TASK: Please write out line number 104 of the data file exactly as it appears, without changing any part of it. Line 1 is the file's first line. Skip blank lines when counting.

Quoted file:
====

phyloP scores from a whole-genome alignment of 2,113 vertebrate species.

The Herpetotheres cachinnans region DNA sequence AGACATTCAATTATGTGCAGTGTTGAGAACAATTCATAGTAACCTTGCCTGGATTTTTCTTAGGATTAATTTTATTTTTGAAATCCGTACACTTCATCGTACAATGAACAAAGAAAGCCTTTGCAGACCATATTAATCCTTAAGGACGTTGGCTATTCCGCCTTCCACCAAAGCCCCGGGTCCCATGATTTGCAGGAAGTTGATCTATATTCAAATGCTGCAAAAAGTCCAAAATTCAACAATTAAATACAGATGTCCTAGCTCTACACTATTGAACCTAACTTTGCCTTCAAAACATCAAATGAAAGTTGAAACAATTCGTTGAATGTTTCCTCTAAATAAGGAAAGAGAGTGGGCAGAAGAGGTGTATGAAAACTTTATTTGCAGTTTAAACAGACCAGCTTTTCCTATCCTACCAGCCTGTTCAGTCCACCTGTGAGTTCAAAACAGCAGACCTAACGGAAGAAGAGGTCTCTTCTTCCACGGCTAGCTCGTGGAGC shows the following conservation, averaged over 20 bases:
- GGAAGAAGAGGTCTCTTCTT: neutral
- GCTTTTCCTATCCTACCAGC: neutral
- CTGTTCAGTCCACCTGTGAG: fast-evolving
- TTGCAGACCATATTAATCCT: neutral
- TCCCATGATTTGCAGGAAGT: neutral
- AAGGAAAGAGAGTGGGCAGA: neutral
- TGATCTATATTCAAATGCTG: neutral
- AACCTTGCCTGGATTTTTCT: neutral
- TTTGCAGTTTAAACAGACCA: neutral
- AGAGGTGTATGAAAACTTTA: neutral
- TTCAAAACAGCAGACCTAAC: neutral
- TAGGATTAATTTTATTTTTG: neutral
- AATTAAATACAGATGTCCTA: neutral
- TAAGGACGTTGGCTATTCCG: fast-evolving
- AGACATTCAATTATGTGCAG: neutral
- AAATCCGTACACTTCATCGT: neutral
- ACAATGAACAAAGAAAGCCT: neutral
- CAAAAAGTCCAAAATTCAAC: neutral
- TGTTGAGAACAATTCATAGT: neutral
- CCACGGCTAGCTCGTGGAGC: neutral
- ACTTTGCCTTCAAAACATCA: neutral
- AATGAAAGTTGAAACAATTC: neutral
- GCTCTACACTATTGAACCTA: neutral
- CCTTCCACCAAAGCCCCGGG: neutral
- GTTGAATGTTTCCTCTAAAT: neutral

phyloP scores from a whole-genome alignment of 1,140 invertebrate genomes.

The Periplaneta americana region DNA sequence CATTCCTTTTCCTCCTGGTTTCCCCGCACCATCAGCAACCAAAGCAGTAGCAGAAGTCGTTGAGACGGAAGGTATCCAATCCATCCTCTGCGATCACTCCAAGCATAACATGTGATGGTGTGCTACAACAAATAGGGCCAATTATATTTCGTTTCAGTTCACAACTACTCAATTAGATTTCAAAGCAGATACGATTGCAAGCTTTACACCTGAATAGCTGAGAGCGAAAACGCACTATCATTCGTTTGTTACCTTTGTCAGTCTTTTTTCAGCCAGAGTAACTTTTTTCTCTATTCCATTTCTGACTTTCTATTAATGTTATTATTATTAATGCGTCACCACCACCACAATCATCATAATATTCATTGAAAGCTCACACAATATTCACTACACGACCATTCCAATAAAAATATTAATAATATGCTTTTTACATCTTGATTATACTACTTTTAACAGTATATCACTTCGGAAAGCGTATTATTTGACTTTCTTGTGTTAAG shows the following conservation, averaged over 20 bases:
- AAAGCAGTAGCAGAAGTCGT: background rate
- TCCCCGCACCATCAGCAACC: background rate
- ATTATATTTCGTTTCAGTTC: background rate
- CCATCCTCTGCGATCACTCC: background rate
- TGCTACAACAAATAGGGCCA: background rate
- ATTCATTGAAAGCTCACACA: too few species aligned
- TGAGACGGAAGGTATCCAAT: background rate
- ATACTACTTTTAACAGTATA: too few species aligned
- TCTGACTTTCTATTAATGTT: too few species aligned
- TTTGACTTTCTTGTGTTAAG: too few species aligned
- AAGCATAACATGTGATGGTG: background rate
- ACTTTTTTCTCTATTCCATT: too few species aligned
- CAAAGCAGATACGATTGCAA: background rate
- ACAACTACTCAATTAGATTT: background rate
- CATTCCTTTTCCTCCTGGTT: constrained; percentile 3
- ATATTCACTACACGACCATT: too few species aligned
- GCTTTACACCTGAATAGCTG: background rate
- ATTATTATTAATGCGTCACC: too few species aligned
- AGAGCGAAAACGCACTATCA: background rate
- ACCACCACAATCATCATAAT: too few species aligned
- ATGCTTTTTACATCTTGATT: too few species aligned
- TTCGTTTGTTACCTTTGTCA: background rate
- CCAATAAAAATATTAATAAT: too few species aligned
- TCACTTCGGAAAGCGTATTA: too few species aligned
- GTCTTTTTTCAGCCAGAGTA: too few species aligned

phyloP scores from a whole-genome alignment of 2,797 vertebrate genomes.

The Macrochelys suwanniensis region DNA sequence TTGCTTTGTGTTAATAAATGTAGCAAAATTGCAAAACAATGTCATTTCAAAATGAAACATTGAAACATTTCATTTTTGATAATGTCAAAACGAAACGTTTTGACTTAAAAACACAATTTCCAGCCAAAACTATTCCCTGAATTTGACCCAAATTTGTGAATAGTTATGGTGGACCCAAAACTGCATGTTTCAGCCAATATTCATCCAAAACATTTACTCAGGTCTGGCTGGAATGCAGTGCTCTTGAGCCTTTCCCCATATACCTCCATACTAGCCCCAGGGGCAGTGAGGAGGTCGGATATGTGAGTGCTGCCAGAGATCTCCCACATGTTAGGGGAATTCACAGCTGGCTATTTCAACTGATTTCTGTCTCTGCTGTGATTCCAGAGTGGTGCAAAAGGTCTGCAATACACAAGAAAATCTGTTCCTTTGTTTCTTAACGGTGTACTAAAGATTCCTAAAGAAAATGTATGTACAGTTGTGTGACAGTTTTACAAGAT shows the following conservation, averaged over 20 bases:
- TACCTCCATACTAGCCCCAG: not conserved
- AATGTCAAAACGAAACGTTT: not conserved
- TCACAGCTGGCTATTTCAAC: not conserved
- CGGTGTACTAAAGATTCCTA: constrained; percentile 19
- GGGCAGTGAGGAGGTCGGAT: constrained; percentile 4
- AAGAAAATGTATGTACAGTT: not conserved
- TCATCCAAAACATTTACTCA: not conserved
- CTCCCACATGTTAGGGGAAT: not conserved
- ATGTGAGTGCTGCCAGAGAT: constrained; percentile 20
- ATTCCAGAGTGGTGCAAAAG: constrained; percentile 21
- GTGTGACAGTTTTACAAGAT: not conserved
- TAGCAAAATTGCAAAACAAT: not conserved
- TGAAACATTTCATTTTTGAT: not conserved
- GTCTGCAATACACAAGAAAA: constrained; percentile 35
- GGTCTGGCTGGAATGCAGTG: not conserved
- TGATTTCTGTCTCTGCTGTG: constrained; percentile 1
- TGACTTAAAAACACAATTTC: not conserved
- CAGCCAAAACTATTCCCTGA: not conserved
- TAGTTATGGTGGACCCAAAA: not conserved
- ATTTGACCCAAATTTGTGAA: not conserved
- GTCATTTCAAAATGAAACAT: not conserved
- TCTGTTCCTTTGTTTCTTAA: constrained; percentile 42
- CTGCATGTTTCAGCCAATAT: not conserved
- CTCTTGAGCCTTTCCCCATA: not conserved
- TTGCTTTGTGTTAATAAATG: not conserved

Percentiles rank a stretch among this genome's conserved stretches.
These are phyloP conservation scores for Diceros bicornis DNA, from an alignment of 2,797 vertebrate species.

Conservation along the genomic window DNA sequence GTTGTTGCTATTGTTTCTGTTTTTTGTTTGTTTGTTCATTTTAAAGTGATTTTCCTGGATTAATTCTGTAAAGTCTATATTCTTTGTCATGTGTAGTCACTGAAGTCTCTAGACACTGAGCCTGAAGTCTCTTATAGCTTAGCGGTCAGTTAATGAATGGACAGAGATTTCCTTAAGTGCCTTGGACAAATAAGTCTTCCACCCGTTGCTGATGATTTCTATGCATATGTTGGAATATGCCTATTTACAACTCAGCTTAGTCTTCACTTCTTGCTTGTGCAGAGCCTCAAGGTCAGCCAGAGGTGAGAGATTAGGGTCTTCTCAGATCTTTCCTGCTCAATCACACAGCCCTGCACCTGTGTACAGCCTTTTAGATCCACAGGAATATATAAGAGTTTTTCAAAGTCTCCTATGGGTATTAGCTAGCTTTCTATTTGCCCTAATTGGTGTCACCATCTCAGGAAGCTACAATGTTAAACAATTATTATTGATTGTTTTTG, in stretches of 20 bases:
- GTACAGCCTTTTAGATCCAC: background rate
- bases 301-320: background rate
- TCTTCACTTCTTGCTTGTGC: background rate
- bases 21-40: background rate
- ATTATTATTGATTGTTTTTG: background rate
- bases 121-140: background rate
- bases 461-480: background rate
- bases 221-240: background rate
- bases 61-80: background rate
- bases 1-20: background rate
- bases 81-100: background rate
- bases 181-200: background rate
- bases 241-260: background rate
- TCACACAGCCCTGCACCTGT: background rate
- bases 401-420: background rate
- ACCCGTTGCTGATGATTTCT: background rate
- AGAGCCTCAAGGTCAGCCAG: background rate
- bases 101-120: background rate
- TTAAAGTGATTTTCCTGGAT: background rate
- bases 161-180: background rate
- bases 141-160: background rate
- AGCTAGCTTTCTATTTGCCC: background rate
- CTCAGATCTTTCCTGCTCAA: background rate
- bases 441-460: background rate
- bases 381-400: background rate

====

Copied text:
- bases 161-180: background rate